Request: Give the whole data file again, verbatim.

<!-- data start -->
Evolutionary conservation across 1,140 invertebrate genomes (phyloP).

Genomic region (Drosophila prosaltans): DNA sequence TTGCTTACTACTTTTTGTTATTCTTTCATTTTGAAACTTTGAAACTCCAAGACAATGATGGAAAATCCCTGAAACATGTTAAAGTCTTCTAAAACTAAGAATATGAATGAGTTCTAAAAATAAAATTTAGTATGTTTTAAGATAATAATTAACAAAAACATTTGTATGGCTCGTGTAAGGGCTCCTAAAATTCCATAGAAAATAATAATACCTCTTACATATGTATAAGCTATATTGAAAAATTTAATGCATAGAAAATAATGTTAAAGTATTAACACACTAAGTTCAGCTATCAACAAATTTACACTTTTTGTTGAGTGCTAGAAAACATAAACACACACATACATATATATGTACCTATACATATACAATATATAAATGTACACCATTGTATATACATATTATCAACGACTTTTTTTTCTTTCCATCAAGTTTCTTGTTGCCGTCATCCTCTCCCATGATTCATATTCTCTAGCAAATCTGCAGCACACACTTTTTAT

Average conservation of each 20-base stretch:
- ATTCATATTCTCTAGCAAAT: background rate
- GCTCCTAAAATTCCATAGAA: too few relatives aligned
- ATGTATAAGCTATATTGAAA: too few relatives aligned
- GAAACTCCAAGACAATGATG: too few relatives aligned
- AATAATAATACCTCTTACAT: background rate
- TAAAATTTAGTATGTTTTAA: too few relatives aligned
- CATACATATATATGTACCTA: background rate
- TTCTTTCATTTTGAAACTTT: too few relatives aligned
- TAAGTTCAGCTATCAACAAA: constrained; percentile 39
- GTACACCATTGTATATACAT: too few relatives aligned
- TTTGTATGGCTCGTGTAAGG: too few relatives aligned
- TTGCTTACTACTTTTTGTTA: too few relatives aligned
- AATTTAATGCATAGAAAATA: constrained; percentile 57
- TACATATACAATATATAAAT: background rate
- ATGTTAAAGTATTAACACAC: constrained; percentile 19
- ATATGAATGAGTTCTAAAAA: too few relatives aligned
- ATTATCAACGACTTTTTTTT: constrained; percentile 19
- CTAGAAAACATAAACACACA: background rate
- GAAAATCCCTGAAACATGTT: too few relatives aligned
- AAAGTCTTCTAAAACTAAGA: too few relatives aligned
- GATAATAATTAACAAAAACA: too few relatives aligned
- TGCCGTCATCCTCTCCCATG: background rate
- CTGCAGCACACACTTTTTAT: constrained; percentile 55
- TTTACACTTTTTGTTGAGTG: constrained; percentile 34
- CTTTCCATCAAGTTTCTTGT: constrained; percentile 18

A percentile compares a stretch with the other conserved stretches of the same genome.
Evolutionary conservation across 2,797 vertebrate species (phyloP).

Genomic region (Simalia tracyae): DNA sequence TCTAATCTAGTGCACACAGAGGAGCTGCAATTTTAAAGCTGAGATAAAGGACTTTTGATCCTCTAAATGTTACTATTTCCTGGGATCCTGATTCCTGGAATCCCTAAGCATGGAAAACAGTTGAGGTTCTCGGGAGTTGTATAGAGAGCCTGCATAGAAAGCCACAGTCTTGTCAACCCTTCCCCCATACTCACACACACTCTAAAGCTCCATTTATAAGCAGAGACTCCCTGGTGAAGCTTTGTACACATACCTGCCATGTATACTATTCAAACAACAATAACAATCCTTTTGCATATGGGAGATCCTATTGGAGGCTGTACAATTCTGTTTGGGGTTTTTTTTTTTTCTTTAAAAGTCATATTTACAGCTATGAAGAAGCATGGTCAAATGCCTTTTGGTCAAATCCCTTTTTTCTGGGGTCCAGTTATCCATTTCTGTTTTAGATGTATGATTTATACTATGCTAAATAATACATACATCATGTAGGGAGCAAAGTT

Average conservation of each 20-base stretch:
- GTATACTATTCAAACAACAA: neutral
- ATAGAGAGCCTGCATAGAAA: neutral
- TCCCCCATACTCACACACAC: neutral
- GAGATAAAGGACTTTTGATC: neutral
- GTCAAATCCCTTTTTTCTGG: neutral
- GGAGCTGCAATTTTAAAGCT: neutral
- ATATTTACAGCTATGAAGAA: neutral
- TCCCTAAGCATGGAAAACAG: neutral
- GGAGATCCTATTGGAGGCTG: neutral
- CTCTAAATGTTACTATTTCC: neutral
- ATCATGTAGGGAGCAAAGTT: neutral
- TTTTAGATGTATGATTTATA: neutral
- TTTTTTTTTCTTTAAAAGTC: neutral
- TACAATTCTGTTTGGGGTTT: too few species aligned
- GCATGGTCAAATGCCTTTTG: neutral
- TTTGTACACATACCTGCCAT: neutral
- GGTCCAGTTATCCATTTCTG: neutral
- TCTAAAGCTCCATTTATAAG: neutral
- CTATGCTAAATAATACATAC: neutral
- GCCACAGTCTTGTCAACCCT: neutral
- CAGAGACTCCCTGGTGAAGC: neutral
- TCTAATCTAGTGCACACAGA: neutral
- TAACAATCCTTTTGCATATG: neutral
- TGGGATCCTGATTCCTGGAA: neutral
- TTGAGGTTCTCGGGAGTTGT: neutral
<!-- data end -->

Evolutionary conservation across 1,140 invertebrate genomes (phyloP).

Genomic region (Drosophila prosaltans): DNA sequence TTGCTTACTACTTTTTGTTATTCTTTCATTTTGAAACTTTGAAACTCCAAGACAATGATGGAAAATCCCTGAAACATGTTAAAGTCTTCTAAAACTAAGAATATGAATGAGTTCTAAAAATAAAATTTAGTATGTTTTAAGATAATAATTAACAAAAACATTTGTATGGCTCGTGTAAGGGCTCCTAAAATTCCATAGAAAATAATAATACCTCTTACATATGTATAAGCTATATTGAAAAATTTAATGCATAGAAAATAATGTTAAAGTATTAACACACTAAGTTCAGCTATCAACAAATTTACACTTTTTGTTGAGTGCTAGAAAACATAAACACACACATACATATATATGTACCTATACATATACAATATATAAATGTACACCATTGTATATACATATTATCAACGACTTTTTTTTCTTTCCATCAAGTTTCTTGTTGCCGTCATCCTCTCCCATGATTCATATTCTCTAGCAAATCTGCAGCACACACTTTTTAT

Average conservation of each 20-base stretch:
- ATTCATATTCTCTAGCAAAT: background rate
- GCTCCTAAAATTCCATAGAA: too few relatives aligned
- ATGTATAAGCTATATTGAAA: too few relatives aligned
- GAAACTCCAAGACAATGATG: too few relatives aligned
- AATAATAATACCTCTTACAT: background rate
- TAAAATTTAGTATGTTTTAA: too few relatives aligned
- CATACATATATATGTACCTA: background rate
- TTCTTTCATTTTGAAACTTT: too few relatives aligned
- TAAGTTCAGCTATCAACAAA: constrained; percentile 39
- GTACACCATTGTATATACAT: too few relatives aligned
- TTTGTATGGCTCGTGTAAGG: too few relatives aligned
- TTGCTTACTACTTTTTGTTA: too few relatives aligned
- AATTTAATGCATAGAAAATA: constrained; percentile 57
- TACATATACAATATATAAAT: background rate
- ATGTTAAAGTATTAACACAC: constrained; percentile 19
- ATATGAATGAGTTCTAAAAA: too few relatives aligned
- ATTATCAACGACTTTTTTTT: constrained; percentile 19
- CTAGAAAACATAAACACACA: background rate
- GAAAATCCCTGAAACATGTT: too few relatives aligned
- AAAGTCTTCTAAAACTAAGA: too few relatives aligned
- GATAATAATTAACAAAAACA: too few relatives aligned
- TGCCGTCATCCTCTCCCATG: background rate
- CTGCAGCACACACTTTTTAT: constrained; percentile 55
- TTTACACTTTTTGTTGAGTG: constrained; percentile 34
- CTTTCCATCAAGTTTCTTGT: constrained; percentile 18

A percentile compares a stretch with the other conserved stretches of the same genome.
Evolutionary conservation across 2,797 vertebrate species (phyloP).

Genomic region (Simalia tracyae): DNA sequence TCTAATCTAGTGCACACAGAGGAGCTGCAATTTTAAAGCTGAGATAAAGGACTTTTGATCCTCTAAATGTTACTATTTCCTGGGATCCTGATTCCTGGAATCCCTAAGCATGGAAAACAGTTGAGGTTCTCGGGAGTTGTATAGAGAGCCTGCATAGAAAGCCACAGTCTTGTCAACCCTTCCCCCATACTCACACACACTCTAAAGCTCCATTTATAAGCAGAGACTCCCTGGTGAAGCTTTGTACACATACCTGCCATGTATACTATTCAAACAACAATAACAATCCTTTTGCATATGGGAGATCCTATTGGAGGCTGTACAATTCTGTTTGGGGTTTTTTTTTTTTCTTTAAAAGTCATATTTACAGCTATGAAGAAGCATGGTCAAATGCCTTTTGGTCAAATCCCTTTTTTCTGGGGTCCAGTTATCCATTTCTGTTTTAGATGTATGATTTATACTATGCTAAATAATACATACATCATGTAGGGAGCAAAGTT

Average conservation of each 20-base stretch:
- GTATACTATTCAAACAACAA: neutral
- ATAGAGAGCCTGCATAGAAA: neutral
- TCCCCCATACTCACACACAC: neutral
- GAGATAAAGGACTTTTGATC: neutral
- GTCAAATCCCTTTTTTCTGG: neutral
- GGAGCTGCAATTTTAAAGCT: neutral
- ATATTTACAGCTATGAAGAA: neutral
- TCCCTAAGCATGGAAAACAG: neutral
- GGAGATCCTATTGGAGGCTG: neutral
- CTCTAAATGTTACTATTTCC: neutral
- ATCATGTAGGGAGCAAAGTT: neutral
- TTTTAGATGTATGATTTATA: neutral
- TTTTTTTTTCTTTAAAAGTC: neutral
- TACAATTCTGTTTGGGGTTT: too few species aligned
- GCATGGTCAAATGCCTTTTG: neutral
- TTTGTACACATACCTGCCAT: neutral
- GGTCCAGTTATCCATTTCTG: neutral
- TCTAAAGCTCCATTTATAAG: neutral
- CTATGCTAAATAATACATAC: neutral
- GCCACAGTCTTGTCAACCCT: neutral
- CAGAGACTCCCTGGTGAAGC: neutral
- TCTAATCTAGTGCACACAGA: neutral
- TAACAATCCTTTTGCATATG: neutral
- TGGGATCCTGATTCCTGGAA: neutral
- TTGAGGTTCTCGGGAGTTGT: neutral